Highly automated vehicles represent one of the most crucial development efforts in the automotive industry. In addition to the use of research vehicles, production vehicles for the general public are realistic in the near future. However, to fully exploit the benefits of these systems, it is fundamental that users have an appropriate level of trust in automation. Recent studies indicate that more research is needed in this area. Furthermore, beyond the management of user trust, the system should also convey a perceptible added value to realize not only trust, but also acceptance and thus use. The EMMI project pushes both, the management of user trust while conveying added value to the user. Therefore, an advanced socio-emotional user model for estimating user trust and various user-centered HMI systems with unique UX are being developed. Together, the systems are employed to induce changes in the users' trust in automated vehicles.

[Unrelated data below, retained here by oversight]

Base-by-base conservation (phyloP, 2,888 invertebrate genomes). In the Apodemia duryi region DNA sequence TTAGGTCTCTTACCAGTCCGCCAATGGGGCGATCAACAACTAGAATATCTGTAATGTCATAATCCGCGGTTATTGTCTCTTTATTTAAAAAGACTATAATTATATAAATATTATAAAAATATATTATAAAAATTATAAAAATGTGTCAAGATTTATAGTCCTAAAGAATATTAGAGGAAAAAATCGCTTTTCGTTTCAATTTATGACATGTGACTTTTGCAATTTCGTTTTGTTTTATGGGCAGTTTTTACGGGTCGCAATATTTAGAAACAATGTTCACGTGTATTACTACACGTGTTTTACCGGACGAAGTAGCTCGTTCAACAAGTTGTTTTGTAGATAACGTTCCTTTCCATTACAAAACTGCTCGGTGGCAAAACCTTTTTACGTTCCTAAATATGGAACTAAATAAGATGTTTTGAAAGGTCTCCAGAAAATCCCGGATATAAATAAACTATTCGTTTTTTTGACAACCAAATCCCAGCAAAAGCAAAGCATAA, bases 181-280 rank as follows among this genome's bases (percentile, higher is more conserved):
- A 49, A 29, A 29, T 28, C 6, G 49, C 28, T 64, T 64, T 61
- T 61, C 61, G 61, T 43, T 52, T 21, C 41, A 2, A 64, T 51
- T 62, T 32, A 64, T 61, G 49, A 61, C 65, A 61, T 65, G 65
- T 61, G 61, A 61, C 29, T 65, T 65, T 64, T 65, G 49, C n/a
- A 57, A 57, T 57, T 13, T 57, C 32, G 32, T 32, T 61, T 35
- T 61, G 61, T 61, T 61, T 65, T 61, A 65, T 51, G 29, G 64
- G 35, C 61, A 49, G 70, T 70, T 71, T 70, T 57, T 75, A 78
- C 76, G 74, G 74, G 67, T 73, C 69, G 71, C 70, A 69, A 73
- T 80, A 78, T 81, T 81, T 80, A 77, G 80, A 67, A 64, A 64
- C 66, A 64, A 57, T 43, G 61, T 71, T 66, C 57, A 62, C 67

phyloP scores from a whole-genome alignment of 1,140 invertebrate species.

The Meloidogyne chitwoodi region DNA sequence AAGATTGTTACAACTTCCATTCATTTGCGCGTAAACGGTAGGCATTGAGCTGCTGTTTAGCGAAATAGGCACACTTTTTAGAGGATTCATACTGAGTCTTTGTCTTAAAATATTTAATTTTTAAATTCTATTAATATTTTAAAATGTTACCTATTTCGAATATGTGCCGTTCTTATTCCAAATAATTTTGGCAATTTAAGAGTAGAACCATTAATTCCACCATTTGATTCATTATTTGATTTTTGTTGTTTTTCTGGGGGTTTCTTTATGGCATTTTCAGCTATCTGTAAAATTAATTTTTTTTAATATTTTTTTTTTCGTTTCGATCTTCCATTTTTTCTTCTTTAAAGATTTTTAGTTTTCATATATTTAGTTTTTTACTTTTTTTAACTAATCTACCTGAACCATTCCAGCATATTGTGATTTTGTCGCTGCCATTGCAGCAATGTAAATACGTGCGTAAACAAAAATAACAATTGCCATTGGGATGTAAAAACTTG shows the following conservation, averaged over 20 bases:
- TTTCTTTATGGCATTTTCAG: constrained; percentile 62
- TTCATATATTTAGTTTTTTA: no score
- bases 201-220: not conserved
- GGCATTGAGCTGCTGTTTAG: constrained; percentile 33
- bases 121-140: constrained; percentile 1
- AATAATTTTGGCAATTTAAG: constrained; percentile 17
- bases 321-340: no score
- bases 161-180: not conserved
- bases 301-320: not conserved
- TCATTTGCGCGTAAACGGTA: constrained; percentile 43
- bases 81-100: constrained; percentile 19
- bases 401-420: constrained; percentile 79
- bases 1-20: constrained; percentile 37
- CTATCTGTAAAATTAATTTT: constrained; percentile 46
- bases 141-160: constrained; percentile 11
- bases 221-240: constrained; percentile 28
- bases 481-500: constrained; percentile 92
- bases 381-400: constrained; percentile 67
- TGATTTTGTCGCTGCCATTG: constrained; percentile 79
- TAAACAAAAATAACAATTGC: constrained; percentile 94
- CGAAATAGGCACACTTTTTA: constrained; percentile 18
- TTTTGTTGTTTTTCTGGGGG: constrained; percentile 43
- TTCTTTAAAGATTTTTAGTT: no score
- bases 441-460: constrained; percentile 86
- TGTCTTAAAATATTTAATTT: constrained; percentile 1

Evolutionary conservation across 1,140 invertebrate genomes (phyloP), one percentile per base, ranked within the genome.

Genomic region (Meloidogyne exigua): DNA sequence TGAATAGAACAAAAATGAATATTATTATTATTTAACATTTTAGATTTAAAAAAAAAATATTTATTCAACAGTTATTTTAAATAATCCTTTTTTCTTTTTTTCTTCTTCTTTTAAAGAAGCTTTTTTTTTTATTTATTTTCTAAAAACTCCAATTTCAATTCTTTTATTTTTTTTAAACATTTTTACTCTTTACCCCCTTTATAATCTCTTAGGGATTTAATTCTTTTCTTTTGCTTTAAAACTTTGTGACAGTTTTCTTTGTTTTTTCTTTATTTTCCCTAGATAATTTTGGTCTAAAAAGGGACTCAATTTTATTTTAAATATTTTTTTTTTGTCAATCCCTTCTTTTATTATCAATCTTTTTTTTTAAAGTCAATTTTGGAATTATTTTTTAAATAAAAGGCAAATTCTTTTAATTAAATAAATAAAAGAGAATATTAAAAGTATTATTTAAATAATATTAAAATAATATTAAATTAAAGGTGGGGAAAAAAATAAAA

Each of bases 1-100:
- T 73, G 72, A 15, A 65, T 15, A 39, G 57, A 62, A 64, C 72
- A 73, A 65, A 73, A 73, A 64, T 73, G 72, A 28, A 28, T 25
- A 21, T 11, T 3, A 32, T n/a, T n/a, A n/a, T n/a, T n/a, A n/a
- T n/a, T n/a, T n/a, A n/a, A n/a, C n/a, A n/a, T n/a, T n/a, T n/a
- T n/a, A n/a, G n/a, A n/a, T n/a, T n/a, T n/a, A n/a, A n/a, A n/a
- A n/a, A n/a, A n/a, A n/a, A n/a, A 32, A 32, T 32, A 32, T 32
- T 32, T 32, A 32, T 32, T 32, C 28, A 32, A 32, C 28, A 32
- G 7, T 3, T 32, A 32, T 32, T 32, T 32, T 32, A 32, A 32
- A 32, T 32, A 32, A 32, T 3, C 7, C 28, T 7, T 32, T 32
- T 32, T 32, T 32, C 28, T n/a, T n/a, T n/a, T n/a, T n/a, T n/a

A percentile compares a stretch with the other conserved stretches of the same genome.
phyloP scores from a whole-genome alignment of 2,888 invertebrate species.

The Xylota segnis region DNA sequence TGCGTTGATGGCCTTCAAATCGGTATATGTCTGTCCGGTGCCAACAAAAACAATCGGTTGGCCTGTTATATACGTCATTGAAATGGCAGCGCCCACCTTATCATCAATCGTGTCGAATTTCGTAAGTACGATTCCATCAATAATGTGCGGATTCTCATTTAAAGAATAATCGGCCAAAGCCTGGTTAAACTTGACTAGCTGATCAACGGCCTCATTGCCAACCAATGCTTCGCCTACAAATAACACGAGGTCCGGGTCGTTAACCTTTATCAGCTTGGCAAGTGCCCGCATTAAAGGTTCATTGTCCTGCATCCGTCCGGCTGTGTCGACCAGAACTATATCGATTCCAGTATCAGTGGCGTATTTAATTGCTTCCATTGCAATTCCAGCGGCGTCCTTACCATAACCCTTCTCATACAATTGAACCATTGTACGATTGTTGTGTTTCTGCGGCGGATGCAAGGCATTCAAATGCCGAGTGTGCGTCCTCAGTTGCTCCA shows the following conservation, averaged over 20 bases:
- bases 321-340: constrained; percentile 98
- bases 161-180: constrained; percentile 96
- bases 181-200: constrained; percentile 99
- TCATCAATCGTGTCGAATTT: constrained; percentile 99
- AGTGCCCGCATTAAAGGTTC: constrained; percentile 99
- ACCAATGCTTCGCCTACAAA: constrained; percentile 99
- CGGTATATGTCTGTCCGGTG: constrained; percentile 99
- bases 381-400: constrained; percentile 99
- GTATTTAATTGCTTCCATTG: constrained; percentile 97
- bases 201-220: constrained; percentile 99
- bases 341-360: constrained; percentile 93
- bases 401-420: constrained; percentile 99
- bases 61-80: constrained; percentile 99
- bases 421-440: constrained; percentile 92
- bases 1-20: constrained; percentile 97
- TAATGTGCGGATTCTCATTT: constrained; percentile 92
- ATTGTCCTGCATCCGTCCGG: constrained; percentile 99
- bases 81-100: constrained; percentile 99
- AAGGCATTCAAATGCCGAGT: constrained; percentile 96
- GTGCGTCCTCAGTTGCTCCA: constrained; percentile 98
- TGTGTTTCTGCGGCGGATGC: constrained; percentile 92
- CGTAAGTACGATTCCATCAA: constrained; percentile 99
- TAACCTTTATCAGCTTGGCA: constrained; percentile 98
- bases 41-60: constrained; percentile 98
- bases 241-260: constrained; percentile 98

... Although automation technology in high-risk industries is reliably, system failures occur [10,11]. To prevent catastrophic events, operators in high-risk industries should be prepared for and be able to respond to and recover from non-routine situations, including system failures [12]. ...
Article
Full-text available